As I was researching and thinking under this subtitle, I found lots and lots of things to say, but unfortunately I don't have enough space and time to discuss all of them here. So, I'm only going to mention a couple things here, but I'll write another post probably under the title "Why People Just Hate Mathematics."

In high school,
I was not bad at mathematics and seemingly passed exams without any effort, which resulted in me being the "smart" one
in class and even being told to "shut up, you're good at mathematics, you don't have a say in this" when discussing
the questions in the mock that we just took for IB Mathematics AA.
I don't agree with this stereotype that being good at maths is equal to being *smart*. Logic is inherent for some people,
but not for others. It can be hard for someone's ego to fail at something repeatedly, and it can sometimes be easier to
hate the external thing or the thing that is different from you (the ones that are "good" at maths) than face one's own limitations.
And, developing these feelings towards mathematics can lead to a lifelong dislike for it, which results in people just
not getting why we *love* mathematics or feeling distant to people that are good at maths, studying maths, or
doing mathematical research (even when we don't feel the same way towards them just because they have problems doing maths).
Another example is that after we took the university entrance exam here,
many of my friends that I talked mentioned that they were finally able to leave mathematics behind their backs. I kind of get this because
they won't need mathematics in their future careers/lives, since the ones said that were mostly going to study medicine, law,
or something that isn't related to or not closely related to mathematics. But, even then, if the mathematics education were
not *this* atrocious and allowed people to learn the intitution and the "why" of the concepts of mathematics, then
maybe people wouldn't be this biased towards mathematics and maths people.

## This isn't the whole picture

While mathematicians seem to be "lonely" and "alone" from the outside—working in the basement and coming out only when
they solve a famous problem (this is a joke)—I do believe that mathematics is one of the most social sciences.
I know this might appear as impossible, but most mathematicians *talk* to each other a lot. They talk about problems that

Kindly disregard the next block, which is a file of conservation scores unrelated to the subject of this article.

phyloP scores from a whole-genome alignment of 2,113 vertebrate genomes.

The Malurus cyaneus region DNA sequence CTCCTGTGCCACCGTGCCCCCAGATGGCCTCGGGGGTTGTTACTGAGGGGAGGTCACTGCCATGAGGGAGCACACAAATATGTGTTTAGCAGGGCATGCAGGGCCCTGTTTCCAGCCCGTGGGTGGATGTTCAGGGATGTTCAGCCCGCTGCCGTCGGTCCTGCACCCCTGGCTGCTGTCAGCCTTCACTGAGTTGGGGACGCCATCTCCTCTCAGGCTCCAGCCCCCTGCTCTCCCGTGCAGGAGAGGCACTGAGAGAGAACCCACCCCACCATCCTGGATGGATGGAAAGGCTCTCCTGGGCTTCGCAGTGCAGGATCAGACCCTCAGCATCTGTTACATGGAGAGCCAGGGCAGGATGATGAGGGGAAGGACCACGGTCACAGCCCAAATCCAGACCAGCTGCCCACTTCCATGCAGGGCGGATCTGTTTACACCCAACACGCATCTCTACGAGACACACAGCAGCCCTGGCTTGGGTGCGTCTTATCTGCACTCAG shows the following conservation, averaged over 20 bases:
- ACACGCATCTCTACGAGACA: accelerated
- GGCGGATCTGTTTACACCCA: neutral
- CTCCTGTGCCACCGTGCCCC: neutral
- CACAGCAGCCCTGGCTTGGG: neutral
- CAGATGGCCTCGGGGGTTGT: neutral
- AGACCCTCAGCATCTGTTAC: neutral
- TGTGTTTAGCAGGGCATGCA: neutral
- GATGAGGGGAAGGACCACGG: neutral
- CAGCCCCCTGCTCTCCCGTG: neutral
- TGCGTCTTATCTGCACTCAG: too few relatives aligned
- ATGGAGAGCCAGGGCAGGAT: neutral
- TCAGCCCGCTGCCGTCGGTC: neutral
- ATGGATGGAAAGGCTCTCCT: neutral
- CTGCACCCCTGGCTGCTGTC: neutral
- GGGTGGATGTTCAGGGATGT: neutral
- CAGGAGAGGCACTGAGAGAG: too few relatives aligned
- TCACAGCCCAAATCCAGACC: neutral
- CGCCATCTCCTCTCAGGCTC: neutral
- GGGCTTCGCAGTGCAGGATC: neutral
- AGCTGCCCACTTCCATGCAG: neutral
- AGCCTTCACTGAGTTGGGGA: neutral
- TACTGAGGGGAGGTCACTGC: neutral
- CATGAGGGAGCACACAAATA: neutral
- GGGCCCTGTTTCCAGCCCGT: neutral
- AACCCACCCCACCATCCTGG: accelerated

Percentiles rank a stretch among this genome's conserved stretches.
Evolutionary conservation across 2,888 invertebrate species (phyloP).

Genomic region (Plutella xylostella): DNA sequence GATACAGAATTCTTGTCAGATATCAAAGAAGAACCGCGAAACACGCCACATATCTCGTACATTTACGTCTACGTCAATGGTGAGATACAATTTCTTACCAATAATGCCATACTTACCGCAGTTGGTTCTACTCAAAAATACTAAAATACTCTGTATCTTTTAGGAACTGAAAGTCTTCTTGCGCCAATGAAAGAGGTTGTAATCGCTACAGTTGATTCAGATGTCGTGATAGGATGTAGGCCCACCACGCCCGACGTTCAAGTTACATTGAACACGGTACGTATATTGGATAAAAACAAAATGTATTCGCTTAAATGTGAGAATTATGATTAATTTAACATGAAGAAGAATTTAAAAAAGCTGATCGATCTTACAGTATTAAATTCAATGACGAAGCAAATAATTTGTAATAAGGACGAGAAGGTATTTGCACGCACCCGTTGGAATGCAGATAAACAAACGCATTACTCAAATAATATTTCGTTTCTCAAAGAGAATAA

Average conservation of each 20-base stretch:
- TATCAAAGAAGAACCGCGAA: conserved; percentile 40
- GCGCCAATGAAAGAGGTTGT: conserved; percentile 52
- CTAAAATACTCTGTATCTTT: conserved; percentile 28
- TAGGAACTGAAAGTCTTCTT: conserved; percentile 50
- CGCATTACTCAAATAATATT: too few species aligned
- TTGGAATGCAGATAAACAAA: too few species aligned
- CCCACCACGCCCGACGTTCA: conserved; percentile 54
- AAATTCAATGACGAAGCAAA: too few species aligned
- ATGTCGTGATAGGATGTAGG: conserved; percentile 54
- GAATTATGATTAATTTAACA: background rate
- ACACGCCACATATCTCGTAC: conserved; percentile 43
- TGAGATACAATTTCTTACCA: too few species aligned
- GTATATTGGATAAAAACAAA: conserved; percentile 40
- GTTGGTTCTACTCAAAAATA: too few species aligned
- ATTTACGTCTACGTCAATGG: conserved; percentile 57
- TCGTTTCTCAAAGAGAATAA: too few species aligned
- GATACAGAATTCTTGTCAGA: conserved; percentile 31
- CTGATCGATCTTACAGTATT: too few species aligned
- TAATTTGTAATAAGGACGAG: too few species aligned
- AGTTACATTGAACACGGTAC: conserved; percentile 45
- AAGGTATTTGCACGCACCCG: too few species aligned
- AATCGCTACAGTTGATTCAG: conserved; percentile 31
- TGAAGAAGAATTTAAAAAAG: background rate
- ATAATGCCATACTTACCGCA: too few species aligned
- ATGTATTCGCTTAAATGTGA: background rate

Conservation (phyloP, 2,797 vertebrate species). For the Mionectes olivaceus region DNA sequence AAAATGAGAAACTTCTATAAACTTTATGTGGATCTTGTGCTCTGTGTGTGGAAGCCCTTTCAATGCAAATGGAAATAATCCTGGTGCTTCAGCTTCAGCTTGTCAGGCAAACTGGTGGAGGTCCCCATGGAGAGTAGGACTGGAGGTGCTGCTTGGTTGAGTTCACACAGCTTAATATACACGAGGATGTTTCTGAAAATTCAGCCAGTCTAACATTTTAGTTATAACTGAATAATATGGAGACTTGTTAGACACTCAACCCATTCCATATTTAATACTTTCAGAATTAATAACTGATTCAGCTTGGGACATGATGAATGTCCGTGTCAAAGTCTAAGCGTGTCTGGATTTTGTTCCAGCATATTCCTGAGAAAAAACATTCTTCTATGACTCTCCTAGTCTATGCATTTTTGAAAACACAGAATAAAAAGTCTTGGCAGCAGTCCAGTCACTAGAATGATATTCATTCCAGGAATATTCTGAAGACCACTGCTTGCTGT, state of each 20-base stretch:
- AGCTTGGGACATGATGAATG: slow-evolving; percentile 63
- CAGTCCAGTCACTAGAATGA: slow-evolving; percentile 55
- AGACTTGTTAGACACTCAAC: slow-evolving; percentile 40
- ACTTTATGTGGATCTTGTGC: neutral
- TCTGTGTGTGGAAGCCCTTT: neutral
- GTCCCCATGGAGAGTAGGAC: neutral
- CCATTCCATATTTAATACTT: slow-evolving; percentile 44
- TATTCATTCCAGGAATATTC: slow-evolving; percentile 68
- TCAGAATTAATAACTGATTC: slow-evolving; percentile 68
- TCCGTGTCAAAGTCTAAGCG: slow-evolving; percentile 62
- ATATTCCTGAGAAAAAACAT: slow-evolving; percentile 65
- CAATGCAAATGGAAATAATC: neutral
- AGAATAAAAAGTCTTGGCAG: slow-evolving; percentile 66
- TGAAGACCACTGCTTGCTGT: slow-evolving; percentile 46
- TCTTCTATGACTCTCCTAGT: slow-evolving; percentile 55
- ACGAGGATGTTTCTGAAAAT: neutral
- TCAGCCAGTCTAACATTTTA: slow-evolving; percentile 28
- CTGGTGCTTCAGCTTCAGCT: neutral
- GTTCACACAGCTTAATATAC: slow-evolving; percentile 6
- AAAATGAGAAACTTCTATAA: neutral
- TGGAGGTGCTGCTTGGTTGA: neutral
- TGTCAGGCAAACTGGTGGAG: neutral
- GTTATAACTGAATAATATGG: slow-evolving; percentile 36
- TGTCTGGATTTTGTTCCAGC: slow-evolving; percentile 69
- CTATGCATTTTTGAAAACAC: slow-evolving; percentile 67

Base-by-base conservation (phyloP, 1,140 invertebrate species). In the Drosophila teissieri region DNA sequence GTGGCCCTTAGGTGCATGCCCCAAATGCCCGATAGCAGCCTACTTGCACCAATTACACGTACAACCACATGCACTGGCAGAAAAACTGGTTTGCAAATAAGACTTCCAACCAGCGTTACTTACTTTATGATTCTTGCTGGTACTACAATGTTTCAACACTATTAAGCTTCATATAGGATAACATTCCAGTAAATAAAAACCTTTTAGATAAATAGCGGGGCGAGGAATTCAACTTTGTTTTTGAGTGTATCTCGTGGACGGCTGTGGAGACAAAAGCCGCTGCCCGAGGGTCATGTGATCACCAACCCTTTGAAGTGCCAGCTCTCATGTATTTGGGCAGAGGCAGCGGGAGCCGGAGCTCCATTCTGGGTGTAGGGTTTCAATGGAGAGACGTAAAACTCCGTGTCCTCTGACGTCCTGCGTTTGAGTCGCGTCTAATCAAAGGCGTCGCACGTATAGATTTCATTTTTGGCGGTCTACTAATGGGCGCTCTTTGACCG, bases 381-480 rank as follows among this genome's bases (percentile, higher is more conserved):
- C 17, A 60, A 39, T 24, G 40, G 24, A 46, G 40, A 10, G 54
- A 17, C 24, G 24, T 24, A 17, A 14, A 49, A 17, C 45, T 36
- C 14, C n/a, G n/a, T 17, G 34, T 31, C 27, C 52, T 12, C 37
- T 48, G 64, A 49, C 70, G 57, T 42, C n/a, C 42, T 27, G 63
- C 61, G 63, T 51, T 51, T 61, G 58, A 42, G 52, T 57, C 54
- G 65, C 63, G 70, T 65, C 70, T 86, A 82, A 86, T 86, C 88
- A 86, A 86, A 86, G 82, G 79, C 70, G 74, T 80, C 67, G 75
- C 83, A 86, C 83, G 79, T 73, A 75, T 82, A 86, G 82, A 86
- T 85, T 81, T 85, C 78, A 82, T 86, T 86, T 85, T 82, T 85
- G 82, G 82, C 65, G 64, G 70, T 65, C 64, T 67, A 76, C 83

they are trying to solve using a pen and some tissue paper on a coffee table in a random café. Because they have
something—just a single thing—common between each other: deep obsession about mathematical problems. This is also
true for computer science and physics too. I remember discussing *competitive programming* problems on whiteboards
during an olympiad in informatics camp—and remember that we are programmers, coders, and to-be-computer scientists;
we are as anti-social as it gets. But, this "fever" towards a common ground is what makes us not anti-social (yeah, I
just can't say "social").

Being social in this field is a necessity too. The human brain is so small while mathematics is so big and complex,
so cooperation is a must for advancing in the field. Even if the conversing mathematicians are specialised in
very different fields, it is always a possibility (which is higher than what one might think) that one of the
people that you are discussing with listened to a conference or read online about a **similar** problem that
you are trying to solve, and without you even know it, you are collaborating with researchers all around the world
to solve that problem.

So start collaborating. Make sure that you tell all your mathematical friends about all the things that you are working on, especially the things that you are having trouble with. Don’t worry about competition or ideastealing. Mathematics is a giant—indeed, universe-sized—commons, where everyone can and should plant crops; sharing, creating, struggling, and sharing some more. And don’t forget to have fun! (Paul Zeitz)

## Footnotes